Retaining Team Members with CRM
There are so many aspects of what makes employees productive and countless little things that make your people loyal and dedicated employees. A decade ago many organizations were just figuring out how they were going to approach technology and now most of us feel like a slave to it. The reality is that for most company’s employee retention is high on their priority list but few take into account how their employees use technology and its impact on the psyche of their front line personnel. Customer Relationship Management (CRM) is one of the tools that can make a huge difference in those efforts.
If you ask twenty people you would probably get twenty different definitions for CRM. In simple terms a CRM system helps you find new customers, enables sales people to work through the acquisition process, and then enables your customer service teams to keep your customers happy so that you can expand your business relationship. In software publisher terms CRM is a 360 degree view of your customers and prospects from a Marketing, Sales and Customer Service perspective. In the real world a CRM system can be the operational heartbeat of your company and a centralized place that holds everything you know or want to know about your customers. More importantly, it can also handle many of the critical handoffs and processes between various departments.
The Information Superhighway
One of the most frustrating parts of any job is not having the right information at the right time in order to do the job you were hired to do. With the speed of business and customers expecting things in “Internet time” the pressures of performing have been taken to a new level. This is where CRM can help alleviate stress and bottlenecks in your organization. If people have access to the information they need (even if they don’t know they will need it) then job satisfaction and morale can stay high. Add to the mix the fact that so many employees work as remote employees or are always on the run at client sites or meeting with prospects, then you will see why the access to information has become more important than ever before.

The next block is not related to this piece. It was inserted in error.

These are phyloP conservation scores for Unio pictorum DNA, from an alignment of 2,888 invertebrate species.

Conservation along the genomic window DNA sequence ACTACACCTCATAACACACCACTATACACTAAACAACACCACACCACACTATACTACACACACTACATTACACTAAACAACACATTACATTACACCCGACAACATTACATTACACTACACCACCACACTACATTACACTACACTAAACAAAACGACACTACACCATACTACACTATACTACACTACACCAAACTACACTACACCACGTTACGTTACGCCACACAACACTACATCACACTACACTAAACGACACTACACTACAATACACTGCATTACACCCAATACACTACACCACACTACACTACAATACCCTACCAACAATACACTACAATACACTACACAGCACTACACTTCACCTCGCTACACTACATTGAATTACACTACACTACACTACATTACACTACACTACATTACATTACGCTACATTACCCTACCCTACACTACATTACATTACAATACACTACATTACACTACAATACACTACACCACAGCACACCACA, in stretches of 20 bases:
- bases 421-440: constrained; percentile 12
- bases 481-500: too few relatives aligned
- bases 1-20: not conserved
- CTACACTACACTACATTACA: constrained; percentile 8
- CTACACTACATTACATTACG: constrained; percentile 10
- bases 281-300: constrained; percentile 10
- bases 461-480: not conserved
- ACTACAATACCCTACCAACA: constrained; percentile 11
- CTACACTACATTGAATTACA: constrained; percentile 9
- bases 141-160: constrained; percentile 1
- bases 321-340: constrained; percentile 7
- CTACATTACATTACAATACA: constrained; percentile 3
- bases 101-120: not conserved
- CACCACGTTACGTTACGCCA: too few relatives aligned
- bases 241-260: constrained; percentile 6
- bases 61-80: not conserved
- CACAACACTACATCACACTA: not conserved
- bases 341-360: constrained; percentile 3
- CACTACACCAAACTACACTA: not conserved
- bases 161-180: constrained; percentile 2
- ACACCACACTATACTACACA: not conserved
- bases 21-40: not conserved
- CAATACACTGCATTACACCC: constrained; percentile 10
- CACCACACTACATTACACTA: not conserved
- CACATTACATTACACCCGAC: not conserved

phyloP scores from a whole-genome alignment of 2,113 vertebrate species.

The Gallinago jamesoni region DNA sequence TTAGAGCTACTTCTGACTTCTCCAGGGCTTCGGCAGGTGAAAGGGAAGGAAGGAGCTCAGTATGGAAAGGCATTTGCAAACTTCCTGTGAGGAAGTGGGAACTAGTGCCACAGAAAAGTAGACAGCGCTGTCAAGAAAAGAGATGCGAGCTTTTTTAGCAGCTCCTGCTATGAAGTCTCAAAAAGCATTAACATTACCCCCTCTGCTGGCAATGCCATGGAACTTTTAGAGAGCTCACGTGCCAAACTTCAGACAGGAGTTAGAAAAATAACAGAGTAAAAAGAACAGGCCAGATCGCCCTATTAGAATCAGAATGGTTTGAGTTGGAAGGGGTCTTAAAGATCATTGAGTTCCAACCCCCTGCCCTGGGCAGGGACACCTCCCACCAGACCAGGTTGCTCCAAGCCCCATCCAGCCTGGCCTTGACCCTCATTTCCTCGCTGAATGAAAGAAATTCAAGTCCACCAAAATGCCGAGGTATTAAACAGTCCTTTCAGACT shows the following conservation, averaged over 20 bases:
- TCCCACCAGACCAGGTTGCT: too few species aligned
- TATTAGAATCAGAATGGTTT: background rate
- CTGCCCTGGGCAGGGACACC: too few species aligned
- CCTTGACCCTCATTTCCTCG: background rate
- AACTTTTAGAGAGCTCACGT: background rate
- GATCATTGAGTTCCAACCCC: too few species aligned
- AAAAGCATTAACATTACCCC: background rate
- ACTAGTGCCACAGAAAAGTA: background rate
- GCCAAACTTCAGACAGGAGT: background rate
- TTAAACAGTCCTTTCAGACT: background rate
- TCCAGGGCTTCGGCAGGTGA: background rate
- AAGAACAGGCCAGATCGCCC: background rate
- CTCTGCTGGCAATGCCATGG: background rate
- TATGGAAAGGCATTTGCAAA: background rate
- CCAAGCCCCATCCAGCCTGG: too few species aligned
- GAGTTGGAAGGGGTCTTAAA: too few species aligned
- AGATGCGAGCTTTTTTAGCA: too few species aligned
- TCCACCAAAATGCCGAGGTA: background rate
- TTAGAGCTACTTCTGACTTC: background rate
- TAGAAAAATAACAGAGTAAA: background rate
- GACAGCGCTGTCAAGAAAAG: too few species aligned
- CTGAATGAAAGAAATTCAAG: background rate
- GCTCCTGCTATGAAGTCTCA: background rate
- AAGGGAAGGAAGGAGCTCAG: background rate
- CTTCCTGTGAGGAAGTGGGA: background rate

Practical Customer Approach
One of the most often asked questions is how should you approach CRM considering there are so many aspects of how the technology works and what it can be used for. The answer to the question is usually as unique as your individual customer environment. The best practice to figure out what people need is to pull them into a room and ask them directly. Find out what are the most common pain points in either trying to marry Sales and Marketing or the most common requests that come between Sales and Operations or Service to understand your high priority items. Then, come up with a plan to address a few issues at a time while building an evolving plan for what your CRM environment should look like.
Case in Point
Many of our customers are focused on trying to build their businesses with limited resources and many do not have full time marketing teams. If this is the case a CRM system can help you build the business by enabling your sales team to receive leads quickly and give marketing people feedback on what works and doesn’t work when trying to attract new customers or business from existing customers. Other customers are more focused on the process for onboarding new clients utilizing a systematic process for workflow and notifying team members at key points in the sales process – which CRM can help with by automating your sales cycles. Lastly, when a customer say “Yes” and needs to move into your financial system or have orders placed most CRM products now have integrations to your back office that can reduce or eliminate duplication of efforts. All of these scenarios can help you make the organization healthy and happy. More importantly, you can realize lower training and recruiting costs and realize more productivity per employee.
Food For Thought
If you have already employed a CRM system or what you have tried in the past doesn’t seem to have the effect that you want it to have, then maybe it is a good time to engage in people that specialize in CRM. It’s always a good idea to take what you know and get a second opinion. In many instances we have found that there are simple tweaks to an existing system or small enhancements that go a long way towards CRM adoption. If you are a neophyte in the world of CRM a consultant can also educate you on many of the pitfalls and how to avoid them so that your CRM system becomes meaningful and critical to your success. Whether or not you rely on external experts to help with your CRM, it is very important that you establish a feedback loop with your most important assets…your people. As the marketplace is constantly evolving your CRM platform will never be “finished” but more likely move from phase to phase as you adjust to what the market demands.